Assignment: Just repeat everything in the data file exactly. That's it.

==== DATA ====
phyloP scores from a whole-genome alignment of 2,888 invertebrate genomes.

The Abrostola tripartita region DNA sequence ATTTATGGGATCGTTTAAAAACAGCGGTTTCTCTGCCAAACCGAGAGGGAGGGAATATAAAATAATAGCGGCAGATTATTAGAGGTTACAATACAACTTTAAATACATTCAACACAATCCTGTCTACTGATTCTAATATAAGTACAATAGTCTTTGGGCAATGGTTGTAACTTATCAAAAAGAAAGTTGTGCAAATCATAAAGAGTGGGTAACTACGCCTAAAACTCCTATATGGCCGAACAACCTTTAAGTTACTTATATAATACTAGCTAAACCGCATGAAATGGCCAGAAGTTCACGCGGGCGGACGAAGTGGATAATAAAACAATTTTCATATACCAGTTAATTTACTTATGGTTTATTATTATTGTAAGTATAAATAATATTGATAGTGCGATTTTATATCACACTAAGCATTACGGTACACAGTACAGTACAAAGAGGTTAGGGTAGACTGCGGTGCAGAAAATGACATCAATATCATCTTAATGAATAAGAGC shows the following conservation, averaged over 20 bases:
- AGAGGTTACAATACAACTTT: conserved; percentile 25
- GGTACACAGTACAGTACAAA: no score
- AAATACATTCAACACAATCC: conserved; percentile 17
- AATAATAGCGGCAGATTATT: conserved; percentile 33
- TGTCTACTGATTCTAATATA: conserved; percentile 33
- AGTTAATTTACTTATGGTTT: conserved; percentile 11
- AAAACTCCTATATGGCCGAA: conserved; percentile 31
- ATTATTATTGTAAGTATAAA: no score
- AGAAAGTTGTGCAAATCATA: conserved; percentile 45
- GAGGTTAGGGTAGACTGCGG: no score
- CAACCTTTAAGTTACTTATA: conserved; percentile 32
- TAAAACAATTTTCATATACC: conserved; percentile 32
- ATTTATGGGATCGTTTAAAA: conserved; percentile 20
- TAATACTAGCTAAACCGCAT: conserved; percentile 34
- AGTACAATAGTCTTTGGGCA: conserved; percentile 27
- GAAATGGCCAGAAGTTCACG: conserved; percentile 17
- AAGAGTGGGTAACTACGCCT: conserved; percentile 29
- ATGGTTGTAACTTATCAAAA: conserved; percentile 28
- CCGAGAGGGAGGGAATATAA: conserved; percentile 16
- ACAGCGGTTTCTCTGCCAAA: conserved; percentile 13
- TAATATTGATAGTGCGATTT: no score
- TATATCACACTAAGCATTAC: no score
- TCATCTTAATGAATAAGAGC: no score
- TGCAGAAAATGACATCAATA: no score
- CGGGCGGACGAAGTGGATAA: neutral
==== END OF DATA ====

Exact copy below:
phyloP scores from a whole-genome alignment of 2,888 invertebrate genomes.

The Abrostola tripartita region DNA sequence ATTTATGGGATCGTTTAAAAACAGCGGTTTCTCTGCCAAACCGAGAGGGAGGGAATATAAAATAATAGCGGCAGATTATTAGAGGTTACAATACAACTTTAAATACATTCAACACAATCCTGTCTACTGATTCTAATATAAGTACAATAGTCTTTGGGCAATGGTTGTAACTTATCAAAAAGAAAGTTGTGCAAATCATAAAGAGTGGGTAACTACGCCTAAAACTCCTATATGGCCGAACAACCTTTAAGTTACTTATATAATACTAGCTAAACCGCATGAAATGGCCAGAAGTTCACGCGGGCGGACGAAGTGGATAATAAAACAATTTTCATATACCAGTTAATTTACTTATGGTTTATTATTATTGTAAGTATAAATAATATTGATAGTGCGATTTTATATCACACTAAGCATTACGGTACACAGTACAGTACAAAGAGGTTAGGGTAGACTGCGGTGCAGAAAATGACATCAATATCATCTTAATGAATAAGAGC shows the following conservation, averaged over 20 bases:
- AGAGGTTACAATACAACTTT: conserved; percentile 25
- GGTACACAGTACAGTACAAA: no score
- AAATACATTCAACACAATCC: conserved; percentile 17
- AATAATAGCGGCAGATTATT: conserved; percentile 33
- TGTCTACTGATTCTAATATA: conserved; percentile 33
- AGTTAATTTACTTATGGTTT: conserved; percentile 11
- AAAACTCCTATATGGCCGAA: conserved; percentile 31
- ATTATTATTGTAAGTATAAA: no score
- AGAAAGTTGTGCAAATCATA: conserved; percentile 45
- GAGGTTAGGGTAGACTGCGG: no score
- CAACCTTTAAGTTACTTATA: conserved; percentile 32
- TAAAACAATTTTCATATACC: conserved; percentile 32
- ATTTATGGGATCGTTTAAAA: conserved; percentile 20
- TAATACTAGCTAAACCGCAT: conserved; percentile 34
- AGTACAATAGTCTTTGGGCA: conserved; percentile 27
- GAAATGGCCAGAAGTTCACG: conserved; percentile 17
- AAGAGTGGGTAACTACGCCT: conserved; percentile 29
- ATGGTTGTAACTTATCAAAA: conserved; percentile 28
- CCGAGAGGGAGGGAATATAA: conserved; percentile 16
- ACAGCGGTTTCTCTGCCAAA: conserved; percentile 13
- TAATATTGATAGTGCGATTT: no score
- TATATCACACTAAGCATTAC: no score
- TCATCTTAATGAATAAGAGC: no score
- TGCAGAAAATGACATCAATA: no score
- CGGGCGGACGAAGTGGATAA: neutral